Anthropology is one of the most versatile fields one can enter. Unfortunately, it has been repeatedly called one of the worst degrees to invest in due to a lack of understanding of its strengths. In this article, I’m going to explain how anthropological consultants could be helping today’s COVID-19 businesses manage their work from home transition like never before.
First, let’s step back and look at what anthropologists are good at.
anthropology and culture
Anthropology is the study of human cultures. Cultural anthropology studies living human cultures, while archaeology studies past human cultures.
How could this benefit a COVID-19 world? And how could it benefit business owners?
Today, our culture is shifting, not just individually from mask wearing and standing in line to go into a grocery store, but also from a vast change in the work-from-home cultural norms.
Suddenly, businesses that have traditionally offered only in-person employment have been forced to allow their employees to work from home in order to stay safe during the pandemic. And, overwhelmingly, their employees are loving it.
Many companies work hard at creating a company culture that is welcoming, engaging, and unique. How does a company maintain a culture when their employees are scattered across the city, across the region, and across the world?
enter the anthropological consultant
Anthropologists are experts at understanding the fabric of culture. They don’t just study and document culture. They understand how culture works, whether it be their own or others. Anthropologists are trained to remove their own biases in order to become a tabula rasa, the ability to see, hear, and understand without the influence of one’s own assumptions.
Anthropological consultants have been used for years in companies like Zappos and General Motors in order to support sales in different markets (read: different cultures) around the world.
But to believe that anthropologists would only be useful in selling to other markets would be missing out on their true potential in a COVID-19 world.
Many entrepreneurs and business owners are in a panic because they suddenly lack the daily in person contact with their employees that put them in the driver’s seat of reinforcing company culture. They feel out of control of their company culture. This is where an anthropological consultant could shine.
Anthropologists are trained to understand culture. An anthropological consultant can enter a company, study its messaging, its employees, its methods of communication, the very fabric of that culture, and understand it immediately. An anthropological consultant can then formalize and translate it, even when many of the company traditions were built in person and its staff is now primarily working from home.
building a work from home culture
So what are some solutions that an anthropological consultant might provide to an entrepreneur or business owner who is feeling like their company culture is suddenly out of their hands?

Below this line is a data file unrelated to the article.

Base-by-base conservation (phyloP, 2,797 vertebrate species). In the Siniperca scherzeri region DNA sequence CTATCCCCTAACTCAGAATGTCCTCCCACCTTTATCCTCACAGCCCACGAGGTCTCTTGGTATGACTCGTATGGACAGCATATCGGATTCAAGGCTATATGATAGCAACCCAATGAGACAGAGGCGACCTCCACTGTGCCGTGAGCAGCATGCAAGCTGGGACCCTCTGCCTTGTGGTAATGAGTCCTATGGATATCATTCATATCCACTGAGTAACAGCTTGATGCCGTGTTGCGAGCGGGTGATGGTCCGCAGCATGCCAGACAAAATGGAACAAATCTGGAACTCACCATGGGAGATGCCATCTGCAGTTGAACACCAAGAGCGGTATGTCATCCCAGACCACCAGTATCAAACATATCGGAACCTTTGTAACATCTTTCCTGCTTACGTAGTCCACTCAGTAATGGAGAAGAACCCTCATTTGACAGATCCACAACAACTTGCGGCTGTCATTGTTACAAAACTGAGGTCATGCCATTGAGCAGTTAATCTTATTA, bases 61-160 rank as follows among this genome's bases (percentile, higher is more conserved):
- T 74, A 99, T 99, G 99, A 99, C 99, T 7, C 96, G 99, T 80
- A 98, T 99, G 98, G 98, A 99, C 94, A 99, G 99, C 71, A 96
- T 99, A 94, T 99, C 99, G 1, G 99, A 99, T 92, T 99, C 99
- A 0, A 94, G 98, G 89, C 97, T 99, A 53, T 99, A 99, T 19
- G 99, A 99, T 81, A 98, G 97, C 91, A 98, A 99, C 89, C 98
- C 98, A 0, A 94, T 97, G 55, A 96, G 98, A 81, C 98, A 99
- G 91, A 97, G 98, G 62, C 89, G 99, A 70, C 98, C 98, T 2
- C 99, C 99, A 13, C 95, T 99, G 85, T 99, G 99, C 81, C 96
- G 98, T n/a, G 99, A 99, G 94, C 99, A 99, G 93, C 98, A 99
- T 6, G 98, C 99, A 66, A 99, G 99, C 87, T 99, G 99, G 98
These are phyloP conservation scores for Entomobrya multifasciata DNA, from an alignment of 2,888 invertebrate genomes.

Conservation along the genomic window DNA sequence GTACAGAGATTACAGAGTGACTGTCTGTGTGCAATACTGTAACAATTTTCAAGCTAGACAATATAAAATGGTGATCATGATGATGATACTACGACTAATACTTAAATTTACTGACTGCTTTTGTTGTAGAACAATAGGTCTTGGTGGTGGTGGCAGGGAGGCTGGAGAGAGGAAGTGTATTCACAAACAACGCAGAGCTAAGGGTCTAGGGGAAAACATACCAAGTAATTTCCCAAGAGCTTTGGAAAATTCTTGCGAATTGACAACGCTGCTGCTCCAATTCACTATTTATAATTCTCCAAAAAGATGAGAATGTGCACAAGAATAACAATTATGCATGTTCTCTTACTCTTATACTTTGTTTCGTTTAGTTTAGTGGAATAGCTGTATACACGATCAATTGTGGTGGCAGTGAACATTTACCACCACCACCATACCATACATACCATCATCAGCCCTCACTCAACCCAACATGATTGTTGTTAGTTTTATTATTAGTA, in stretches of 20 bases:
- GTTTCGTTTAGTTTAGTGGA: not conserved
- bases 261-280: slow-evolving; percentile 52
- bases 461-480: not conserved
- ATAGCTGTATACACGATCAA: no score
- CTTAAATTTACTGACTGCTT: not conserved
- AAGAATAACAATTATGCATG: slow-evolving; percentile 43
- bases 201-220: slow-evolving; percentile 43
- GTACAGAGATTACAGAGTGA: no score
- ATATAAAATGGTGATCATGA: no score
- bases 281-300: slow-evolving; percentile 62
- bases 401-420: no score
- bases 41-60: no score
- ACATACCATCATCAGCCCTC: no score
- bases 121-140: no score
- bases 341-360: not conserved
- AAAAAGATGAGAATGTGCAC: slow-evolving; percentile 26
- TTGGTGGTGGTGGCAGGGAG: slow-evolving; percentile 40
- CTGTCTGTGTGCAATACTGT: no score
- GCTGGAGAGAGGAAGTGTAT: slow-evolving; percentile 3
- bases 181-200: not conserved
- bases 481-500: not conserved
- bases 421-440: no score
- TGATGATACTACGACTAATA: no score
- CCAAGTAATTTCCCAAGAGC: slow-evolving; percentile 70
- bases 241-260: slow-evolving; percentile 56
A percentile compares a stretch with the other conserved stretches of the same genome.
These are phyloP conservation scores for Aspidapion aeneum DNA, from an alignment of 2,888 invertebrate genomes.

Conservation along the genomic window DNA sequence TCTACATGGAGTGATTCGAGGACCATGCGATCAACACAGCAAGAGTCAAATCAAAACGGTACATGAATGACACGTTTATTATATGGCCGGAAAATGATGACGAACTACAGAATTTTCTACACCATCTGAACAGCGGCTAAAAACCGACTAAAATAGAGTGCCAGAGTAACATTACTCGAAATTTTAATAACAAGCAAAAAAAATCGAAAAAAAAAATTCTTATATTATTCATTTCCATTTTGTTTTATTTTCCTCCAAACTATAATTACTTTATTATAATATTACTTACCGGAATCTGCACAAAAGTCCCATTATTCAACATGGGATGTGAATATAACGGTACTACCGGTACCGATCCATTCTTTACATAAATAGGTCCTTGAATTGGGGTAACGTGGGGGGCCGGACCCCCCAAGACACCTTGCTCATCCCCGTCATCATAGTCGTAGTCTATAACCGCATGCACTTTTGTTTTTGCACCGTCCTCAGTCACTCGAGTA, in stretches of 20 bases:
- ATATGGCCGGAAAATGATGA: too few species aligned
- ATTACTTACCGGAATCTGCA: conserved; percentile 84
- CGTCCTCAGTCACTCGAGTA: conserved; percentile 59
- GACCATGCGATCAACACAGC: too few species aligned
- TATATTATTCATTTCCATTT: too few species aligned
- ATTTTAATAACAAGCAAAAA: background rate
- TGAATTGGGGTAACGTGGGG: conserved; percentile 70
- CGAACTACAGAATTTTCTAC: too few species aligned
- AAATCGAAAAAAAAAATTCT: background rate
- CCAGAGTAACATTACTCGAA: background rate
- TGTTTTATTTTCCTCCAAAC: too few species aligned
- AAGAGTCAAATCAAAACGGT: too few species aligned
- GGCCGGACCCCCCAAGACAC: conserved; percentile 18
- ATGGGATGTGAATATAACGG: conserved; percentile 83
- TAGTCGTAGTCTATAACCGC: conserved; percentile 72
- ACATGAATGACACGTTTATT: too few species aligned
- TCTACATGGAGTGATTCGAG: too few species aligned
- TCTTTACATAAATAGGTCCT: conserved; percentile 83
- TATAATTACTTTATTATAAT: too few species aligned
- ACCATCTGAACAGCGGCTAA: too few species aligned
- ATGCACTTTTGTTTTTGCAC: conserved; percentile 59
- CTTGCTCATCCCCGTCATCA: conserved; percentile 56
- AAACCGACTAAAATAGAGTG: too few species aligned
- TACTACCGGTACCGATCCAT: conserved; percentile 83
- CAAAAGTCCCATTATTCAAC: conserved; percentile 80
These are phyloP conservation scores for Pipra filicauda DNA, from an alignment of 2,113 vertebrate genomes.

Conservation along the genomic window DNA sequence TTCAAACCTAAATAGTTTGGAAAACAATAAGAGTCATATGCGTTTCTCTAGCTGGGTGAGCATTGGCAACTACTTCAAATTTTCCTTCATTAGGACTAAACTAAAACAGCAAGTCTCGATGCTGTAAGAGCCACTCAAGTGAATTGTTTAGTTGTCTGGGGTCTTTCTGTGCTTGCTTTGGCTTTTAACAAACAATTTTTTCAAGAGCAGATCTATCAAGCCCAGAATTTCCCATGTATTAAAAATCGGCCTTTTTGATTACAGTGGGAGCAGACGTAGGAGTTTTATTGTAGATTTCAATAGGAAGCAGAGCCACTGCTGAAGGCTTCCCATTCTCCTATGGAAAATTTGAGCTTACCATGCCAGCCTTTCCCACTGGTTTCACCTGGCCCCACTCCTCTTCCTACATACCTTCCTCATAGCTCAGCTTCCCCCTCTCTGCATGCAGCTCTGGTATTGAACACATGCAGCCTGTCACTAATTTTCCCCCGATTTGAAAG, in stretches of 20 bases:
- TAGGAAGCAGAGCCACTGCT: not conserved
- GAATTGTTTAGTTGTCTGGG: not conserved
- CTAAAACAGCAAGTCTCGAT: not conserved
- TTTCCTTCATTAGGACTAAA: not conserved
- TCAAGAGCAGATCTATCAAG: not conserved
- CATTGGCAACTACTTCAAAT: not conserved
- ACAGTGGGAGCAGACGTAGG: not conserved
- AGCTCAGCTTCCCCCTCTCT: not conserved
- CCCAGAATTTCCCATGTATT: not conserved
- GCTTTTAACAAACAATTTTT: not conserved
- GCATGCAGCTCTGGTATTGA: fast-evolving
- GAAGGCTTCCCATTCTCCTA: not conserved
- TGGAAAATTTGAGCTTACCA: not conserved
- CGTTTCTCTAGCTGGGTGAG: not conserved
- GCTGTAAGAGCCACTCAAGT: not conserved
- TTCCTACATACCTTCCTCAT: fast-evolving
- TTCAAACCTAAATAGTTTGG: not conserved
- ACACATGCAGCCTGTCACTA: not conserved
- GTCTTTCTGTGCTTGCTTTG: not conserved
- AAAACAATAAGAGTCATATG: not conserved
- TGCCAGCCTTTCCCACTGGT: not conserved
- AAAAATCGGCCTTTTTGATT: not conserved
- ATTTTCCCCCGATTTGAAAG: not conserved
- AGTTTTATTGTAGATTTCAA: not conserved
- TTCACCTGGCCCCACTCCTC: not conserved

This is something that I did with one of my own entrepreneur clients at the beginning of COVID-19. They are an event company, and wanted to continue to engage with their target market — couples — by offering virtual events.
How could we bring a dinner and a show to the customer even though we couldn’t do it in person? As an anthropologist, I understood that what was lost between an in person and virtual event wasn’t the food and music, but an experience, and a physical one at that. And so myself and my client bridged that gap by creating a physical kit that was sent to every customer who signed up for tickets to the show. Higher paying customers also received an additional pre-show session with a chef in order to make a special meal.
Inside the kits were things like candles, snacks, and other things that would make the night feel that much more special, replicating in a small way the change of scenery of leaving our homes in order to change our physical states and feel like we can focus on our partners.
An anthropologist understands the moving parts that help form a culture, and how to replicate them in a work-from-home environment. In addition to a physical kit for employees, an anthropological consultant might also suggest regular company meetings, employee contests, and other forms of engagement in order to continue to weave a fabric of culture and support into the foundation of the company, even through working remote.
Finally, there are tools available to small business owners and entrepreneurs that can help facilitate an in person in office environments. Despite not being in the office, tools like Moot or Visual Office offer the feeling of understanding where and when your coworkers are working, which help replace that loss of the in person office flow.
If you are a business owner and you feel unsure about the future of your company culture, I highly suggest hiring an anthropological consultant to support your work from home transition, so you can confidently move forward even after the pandemic has passed.
If you are an anthropologist and an entrepreneur, it may be time to reach out to fellow business owners in order to support them using the superpowers you gained in your training.